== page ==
The impact of the Iran nuclear deal is unlikely to be limited to the nuclear proliferation arena. While the question whether the deal has prevented Iran from ever developing nuclear weapons capability or has merely postponed the inevitable by a few months or years will continue to be debated, one should not ignore the wider strategic consequences of the agreement for several reasons.
First, it has the potential of introducing a sea change in the relationship of the United States that could unfetter Iranian diplomatic capabilities that can be used in pursuit of its broader regional goals. This is the reason why Saudi Arabia and its Gulf allies have reacted so harshly and negatively to the agreement. If things proceed down the path of an Iranian-U.S. rapprochement in the context of a war weary American public opinion, Riyadh can no longer automatically depend upon U.S. diplomatic and military support against Iran in its competition for power and influence in the Persian Gulf.
Second, it has demonstrated unequivocally that on vital strategic issues in which U.S. and Israeli interests diverge Washington does possess the residual political will to make hard decisions in the teeth of Israeli opposition, something that analysts of all hues had doubted for a long time. This may signal the beginning of the unraveling of the prevailing myth that U.S. policy toward the Middle East is shaped in Tel Aviv and not in Washington. It also explodes the myth that the American Israel Public Affairs Committee (AIPAC) is an all-powerful force when it comes to fashioning U.S. policy toward the Middle East. Its consequences, therefore, go beyond the Iranian nuclear issue and are likely to impact public perceptions in the United States and abroad regarding the deadlock over the Palestinian issue and the likely direction of U.S. policy on the unending Israeli-Palestinian conflict. This explains Israeli Prime Minister Benjamin Netanyahu’s uncompromising hostility toward the Geneva agreement even at the expense of doing grave damage to Israeli-U.S. relations.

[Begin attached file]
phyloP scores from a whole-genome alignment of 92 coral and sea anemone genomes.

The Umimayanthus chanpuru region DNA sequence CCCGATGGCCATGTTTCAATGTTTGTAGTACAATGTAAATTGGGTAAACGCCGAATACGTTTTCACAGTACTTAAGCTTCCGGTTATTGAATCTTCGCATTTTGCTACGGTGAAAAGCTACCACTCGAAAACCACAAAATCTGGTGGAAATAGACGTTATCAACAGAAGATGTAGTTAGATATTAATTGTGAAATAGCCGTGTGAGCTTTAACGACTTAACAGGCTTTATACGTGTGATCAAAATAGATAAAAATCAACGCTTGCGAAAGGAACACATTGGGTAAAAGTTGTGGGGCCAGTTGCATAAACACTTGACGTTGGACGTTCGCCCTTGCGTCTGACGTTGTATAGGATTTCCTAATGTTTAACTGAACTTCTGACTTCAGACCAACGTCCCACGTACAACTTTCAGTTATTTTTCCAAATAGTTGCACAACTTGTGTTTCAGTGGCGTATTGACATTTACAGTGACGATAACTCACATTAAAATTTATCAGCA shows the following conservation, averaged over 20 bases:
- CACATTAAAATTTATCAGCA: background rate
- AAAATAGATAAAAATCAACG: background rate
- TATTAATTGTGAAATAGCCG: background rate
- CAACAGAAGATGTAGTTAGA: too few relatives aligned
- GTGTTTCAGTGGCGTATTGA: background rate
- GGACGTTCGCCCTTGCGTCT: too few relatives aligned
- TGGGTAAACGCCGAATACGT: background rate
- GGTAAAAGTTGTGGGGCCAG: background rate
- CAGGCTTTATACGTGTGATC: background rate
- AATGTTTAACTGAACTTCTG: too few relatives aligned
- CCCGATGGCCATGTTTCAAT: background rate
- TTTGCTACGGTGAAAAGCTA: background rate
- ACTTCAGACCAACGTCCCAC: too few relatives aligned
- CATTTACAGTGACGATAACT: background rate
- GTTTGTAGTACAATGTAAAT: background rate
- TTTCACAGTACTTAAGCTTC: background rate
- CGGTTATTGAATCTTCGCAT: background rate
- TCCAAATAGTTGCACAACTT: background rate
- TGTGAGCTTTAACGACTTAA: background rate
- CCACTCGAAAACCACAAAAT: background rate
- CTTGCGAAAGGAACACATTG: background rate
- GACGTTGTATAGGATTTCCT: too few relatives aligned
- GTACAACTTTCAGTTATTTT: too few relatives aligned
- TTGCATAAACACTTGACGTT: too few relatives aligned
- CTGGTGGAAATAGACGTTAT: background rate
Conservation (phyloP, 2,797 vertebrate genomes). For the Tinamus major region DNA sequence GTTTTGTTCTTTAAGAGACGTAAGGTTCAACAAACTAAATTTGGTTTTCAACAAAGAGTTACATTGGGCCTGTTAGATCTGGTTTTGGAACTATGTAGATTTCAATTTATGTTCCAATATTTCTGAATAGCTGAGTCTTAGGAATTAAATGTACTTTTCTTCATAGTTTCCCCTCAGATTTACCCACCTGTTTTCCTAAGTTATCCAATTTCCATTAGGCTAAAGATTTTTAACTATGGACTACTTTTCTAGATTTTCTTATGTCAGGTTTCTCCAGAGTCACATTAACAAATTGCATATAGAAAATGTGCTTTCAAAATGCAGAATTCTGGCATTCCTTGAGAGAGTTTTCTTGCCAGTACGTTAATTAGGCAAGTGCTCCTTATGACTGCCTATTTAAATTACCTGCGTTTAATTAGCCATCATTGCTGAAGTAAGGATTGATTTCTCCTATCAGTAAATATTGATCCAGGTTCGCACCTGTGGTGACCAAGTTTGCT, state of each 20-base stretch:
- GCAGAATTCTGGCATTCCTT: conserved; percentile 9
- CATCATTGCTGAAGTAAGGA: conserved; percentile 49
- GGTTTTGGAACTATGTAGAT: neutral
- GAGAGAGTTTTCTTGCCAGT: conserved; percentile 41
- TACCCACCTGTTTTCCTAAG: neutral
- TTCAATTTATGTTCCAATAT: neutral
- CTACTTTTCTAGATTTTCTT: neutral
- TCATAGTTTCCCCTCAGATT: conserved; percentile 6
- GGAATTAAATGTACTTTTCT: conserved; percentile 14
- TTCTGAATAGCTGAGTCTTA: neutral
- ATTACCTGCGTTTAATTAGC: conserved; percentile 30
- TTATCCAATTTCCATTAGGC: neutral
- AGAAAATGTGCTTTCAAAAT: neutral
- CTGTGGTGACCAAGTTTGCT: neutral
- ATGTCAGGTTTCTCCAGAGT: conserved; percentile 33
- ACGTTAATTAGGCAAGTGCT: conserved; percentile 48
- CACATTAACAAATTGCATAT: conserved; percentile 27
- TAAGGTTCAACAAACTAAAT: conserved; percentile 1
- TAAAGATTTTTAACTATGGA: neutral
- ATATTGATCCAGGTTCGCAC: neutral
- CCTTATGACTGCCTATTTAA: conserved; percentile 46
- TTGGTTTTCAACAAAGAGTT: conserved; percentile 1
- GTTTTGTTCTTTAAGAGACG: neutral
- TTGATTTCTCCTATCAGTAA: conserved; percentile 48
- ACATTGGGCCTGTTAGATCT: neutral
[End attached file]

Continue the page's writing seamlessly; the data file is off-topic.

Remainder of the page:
Third, even a nascent Iranian-U.S. rapprochement is likely to have major consequences for the Syrian conflict. It may persuade Iran to somewhat dilute its support for the Assad regime. It is more likely that it may lead to a visible softening of the U.S. stance on the issue of President Bashar al-Assad’s removal as a precondition for a political solution to the Syrian crisis. Washington had seemed to be already moving in this direction because of a number of factors — above all the jihadis’ prominent role in the military opposition to Assad and the latter’s pliable behavior on the chemical weapons issue. Prospects of improved relations with Iran are likely to nudge Washington further down this road thus fracturing the international alliance against Assad and reducing prospects of genuine regime change in Damascus.